For examples of this, using makeup tutorials and the famous GRWM (get ready with me) tags, influencers will carefully demonstrate the product. They’ll show details, point out pros and cons of the product and give a potential buyer an idea of how the product will look and work.
Sometimes, people just check the video out for the stories and end up wanting the product. Other times, people click to get inspiration for a new look to try out and end up falling in love with that product. But most importantly, people often just want to see how a product looks on someone who shares their physical attributes without spending the money first. That’s why black YouTubers are so important.
Representation is essential, especially for minorities in America. It’s not only about confidence-building and familiarity, but it’s also about producing opportunities and products for a wide-ranging audience. If Rihanna didn’t debut her 40 (now 50) shades of concealer in September 2017, would there be so many black makeup tutorials out now?
That’s not to say that she is the only reason for the entire black makeup artist community; however, she did start a movement that caused more companies to diversify their makeup products, adding more colors and shades, which in turn created more jobs for people of color to portray them. Rihanna did what South Koreans already knew. There is a huge market for beauty supplies in the black community, mainly because it’s so underrepresented.
Although Essence and Black Enterprise give their audiences an idea of some of the YouTubers of color out there, here are 10 more to check out if you want to truly dive into the waters during Black History Month.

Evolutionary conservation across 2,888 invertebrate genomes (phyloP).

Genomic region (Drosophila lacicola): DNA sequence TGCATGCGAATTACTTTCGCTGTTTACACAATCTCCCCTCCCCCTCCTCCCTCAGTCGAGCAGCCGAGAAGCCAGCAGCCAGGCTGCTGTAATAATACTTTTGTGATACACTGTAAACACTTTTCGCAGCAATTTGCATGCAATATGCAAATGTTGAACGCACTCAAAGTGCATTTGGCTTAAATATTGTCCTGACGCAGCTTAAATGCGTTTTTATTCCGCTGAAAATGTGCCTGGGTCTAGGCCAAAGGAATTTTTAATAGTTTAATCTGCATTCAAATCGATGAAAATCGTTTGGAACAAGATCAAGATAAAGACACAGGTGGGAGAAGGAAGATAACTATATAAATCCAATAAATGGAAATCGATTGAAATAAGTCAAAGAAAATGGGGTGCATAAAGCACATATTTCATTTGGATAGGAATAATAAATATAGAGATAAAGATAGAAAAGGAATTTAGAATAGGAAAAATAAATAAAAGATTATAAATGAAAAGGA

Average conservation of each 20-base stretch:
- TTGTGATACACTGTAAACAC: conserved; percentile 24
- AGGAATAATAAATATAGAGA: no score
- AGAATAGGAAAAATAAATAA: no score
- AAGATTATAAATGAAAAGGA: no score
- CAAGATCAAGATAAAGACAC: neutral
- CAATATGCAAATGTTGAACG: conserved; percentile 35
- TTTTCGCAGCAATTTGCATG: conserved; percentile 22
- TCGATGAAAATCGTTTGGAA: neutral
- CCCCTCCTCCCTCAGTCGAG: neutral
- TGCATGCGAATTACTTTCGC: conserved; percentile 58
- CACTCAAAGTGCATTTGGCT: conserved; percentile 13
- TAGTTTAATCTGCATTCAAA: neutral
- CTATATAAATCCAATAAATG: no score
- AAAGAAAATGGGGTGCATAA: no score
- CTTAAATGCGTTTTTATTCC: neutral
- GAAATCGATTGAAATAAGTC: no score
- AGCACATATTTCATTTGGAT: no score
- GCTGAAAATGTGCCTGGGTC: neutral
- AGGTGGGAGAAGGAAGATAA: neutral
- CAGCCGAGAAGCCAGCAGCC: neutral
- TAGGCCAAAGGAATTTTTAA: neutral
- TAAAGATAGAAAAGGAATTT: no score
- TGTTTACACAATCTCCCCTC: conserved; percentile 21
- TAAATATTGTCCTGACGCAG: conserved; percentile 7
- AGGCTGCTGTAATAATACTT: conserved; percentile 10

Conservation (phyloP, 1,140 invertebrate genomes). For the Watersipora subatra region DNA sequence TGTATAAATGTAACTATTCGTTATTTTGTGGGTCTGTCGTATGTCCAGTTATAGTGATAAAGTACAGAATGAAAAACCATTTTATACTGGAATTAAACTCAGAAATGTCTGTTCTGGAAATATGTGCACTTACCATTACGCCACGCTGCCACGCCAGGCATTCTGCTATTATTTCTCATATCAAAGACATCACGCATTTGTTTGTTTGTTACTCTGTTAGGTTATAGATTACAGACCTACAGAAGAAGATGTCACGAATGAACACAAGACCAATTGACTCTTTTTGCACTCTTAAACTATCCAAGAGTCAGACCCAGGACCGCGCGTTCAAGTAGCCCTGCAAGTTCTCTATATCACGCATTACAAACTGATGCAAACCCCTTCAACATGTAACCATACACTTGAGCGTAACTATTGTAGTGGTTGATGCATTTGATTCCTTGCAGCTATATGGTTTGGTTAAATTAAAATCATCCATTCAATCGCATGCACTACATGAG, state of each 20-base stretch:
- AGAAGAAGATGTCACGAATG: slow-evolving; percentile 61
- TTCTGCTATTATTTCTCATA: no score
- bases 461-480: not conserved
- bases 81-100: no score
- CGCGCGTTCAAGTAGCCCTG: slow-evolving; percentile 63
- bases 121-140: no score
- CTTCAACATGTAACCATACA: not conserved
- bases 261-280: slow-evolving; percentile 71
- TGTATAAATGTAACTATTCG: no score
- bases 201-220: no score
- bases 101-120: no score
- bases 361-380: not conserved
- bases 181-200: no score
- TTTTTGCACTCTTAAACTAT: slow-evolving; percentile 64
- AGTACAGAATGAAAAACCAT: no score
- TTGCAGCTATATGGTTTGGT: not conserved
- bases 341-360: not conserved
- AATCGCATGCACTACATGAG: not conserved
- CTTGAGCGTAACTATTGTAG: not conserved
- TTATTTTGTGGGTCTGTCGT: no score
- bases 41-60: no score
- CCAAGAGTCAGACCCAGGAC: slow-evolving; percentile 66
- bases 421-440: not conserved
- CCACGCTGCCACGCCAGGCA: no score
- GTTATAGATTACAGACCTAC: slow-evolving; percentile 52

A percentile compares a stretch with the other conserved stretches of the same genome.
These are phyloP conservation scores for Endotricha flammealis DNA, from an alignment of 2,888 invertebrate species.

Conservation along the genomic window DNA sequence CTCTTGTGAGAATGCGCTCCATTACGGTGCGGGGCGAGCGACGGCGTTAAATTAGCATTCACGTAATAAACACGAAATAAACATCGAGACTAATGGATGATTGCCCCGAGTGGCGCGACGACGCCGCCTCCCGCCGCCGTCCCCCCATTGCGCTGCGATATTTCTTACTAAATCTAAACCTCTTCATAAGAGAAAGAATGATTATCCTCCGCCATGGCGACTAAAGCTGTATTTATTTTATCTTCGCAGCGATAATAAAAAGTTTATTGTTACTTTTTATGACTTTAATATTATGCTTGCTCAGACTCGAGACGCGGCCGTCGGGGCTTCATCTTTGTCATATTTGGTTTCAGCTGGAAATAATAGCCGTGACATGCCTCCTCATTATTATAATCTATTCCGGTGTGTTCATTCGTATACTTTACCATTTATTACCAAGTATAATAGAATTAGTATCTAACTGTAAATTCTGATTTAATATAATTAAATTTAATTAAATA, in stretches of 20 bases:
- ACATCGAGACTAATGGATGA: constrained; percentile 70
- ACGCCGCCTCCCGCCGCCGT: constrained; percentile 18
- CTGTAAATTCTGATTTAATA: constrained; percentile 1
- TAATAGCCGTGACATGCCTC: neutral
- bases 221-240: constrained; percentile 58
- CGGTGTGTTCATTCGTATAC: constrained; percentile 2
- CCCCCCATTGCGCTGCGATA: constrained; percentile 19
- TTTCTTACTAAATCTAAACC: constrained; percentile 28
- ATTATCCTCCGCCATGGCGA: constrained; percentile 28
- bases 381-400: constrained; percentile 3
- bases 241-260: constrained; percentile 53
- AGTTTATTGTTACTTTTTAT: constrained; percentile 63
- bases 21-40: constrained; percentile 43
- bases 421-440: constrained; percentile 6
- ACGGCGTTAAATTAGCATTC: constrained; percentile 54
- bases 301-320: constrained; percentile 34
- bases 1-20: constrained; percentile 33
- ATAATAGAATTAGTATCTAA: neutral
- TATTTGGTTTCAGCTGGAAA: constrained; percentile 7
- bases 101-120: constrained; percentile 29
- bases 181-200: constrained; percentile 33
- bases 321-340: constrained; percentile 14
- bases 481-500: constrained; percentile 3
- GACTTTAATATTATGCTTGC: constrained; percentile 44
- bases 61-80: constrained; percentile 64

2. Chev B.
4. Tarek Ali
Tarek covers insightful discussions about race and the LGBTQ+ community, and he also vlogs and does some tutorials. His channel is really good for a laugh when needed.
5. GOTDAMN ZO
Tea will always be spilled on Zo’s channel, as well as twerking and pole lessons: If you need a study break, his videos will land anyone into an endless abyss of happiness. Every video will leave its viewer in tears of laughter.
Although the dancing is sometimes intimidating, Aliya always uplifts and encourages her dancers no matter their skill level, how they look or weigh, whether they’re male or female or if they’re gay or straight. It’s all about having fun and expressing yourself through choreography.
7. Queen Chioma
You’ll find insightful conversations on this channel. Chioma discusses pop culture topics in the black community that need to be talked about. Additionally, she has some advice videos and GRWM makeup and wig tutorials.
With her hilarious story times and her outlandish and bold personality, Paris might not suit all. However, she definitely won’t ever be forgotten.
9. LaToya Forever
LaToya is a millennial mommy that does it all: vlogs, story times (with animations), tutorials and girl talks. It’s honestly a surprise she’s not more well-known (but is it really though?).
10. Halfrican Beaute
Like a wise big sister, Isi does girl talks, advice, hair tutorials, makeup tutorials, clothes hauls and more. Not to mention her boyfriend is like the supportive guy friend that any girl could want.
They are a representation of a millennial black family born and bred in Brooklyn. Follow this family through vlogs of their shenanigans in everyday life. Devale and Khadeen will soon be everyone’s marriage goals, and their three sons are some of the most adorable kids you will ever lay eyes on.